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Amphibians

Amphibians

Frogs are very important to a healthy ecosystem for many reasons. Tadpoles keep waterways clean by feeding on algae. Adult frogs eat large quantities of insects, including disease vectors that can transmit fatal illnesses to humans (i.e. mosquitoes/malaria). Frogs also serve as an important food source to a diverse array of predators, including dragonflies, fish, snakes, birds, beetles, centipedes and even monkeys. Thus, the disappearance of frog populations disturbs an intricate food web, and results in negative impacts that cascade through the ecosystem.

The Giant Bullfrog (Pyxicephalus adspersus) is a red data species that is seen regularly in the GEKCO conservancy after sufficient summer rains- Photo by Tyrone Mckendry

The Giant Bullfrog (Pyxicephalus adspersus) is a red data species that is seen regularly in the GEKCO conservancy after sufficient summer rains- Photo by Tyrone Mckendry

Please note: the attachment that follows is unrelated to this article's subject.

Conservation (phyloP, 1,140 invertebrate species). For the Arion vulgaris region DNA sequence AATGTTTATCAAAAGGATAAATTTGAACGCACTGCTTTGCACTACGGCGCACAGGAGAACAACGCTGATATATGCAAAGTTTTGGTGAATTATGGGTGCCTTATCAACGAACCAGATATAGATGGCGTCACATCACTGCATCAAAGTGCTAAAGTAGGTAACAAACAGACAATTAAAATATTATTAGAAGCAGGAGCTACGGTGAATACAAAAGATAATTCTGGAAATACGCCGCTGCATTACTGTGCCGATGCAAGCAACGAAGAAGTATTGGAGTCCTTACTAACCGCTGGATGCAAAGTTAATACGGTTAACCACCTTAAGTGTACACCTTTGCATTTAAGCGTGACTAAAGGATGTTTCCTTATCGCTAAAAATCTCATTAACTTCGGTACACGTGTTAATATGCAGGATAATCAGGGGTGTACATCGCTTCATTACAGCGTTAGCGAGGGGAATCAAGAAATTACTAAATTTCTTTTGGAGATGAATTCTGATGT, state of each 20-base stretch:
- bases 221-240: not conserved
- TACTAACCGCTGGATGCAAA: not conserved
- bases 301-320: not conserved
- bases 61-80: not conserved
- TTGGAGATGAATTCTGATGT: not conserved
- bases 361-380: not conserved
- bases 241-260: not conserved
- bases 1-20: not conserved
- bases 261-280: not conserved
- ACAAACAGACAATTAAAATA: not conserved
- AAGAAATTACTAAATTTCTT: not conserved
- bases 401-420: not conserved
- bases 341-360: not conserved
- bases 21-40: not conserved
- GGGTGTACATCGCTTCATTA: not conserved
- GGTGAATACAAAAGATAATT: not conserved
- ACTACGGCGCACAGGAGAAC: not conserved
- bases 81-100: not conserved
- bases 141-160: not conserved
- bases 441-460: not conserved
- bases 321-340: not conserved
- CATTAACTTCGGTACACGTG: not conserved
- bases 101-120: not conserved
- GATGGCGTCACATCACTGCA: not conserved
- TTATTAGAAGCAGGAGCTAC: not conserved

“Frogs are bio-indicators. Most frogs require suitable habitat in both the terrestrial and aquatic environments, and have permeable skin that can easily absorb toxic chemicals. These traits make frogs especially susceptible to environmental disturbances, and thus frogs are considered accurate indicators of environmental stress: the health of frogs is thought to be indicative of the health of the biosphere as a whole. Frogs have survived in more or less their current form for 250 million years, having survived countless ice ages, asteroid crashes, and other environmental disturbances, yet now one-third of amphibian species are on the verge of extinction. This should serve as an alarm call to humans that something is drastically wrong in the environment.”— Save the Frogs!

“When we save the frogs, we’re protecting all our wildlife, all our ecosystems, and all humans.” — Dr. Kerry Kriger, Founder & Executive Director of Save the Frogs!

 

GEKCO Amphibian List (Word) GEKCO Amphibians List (Excel)

If you have seen a species in the area that is not on the list please contact me so I can add it. Please be aware that if the species you saw is unusual or out of range I will need a photo as verification before I can add it to the list. Email: biodiversity@gekco.co.za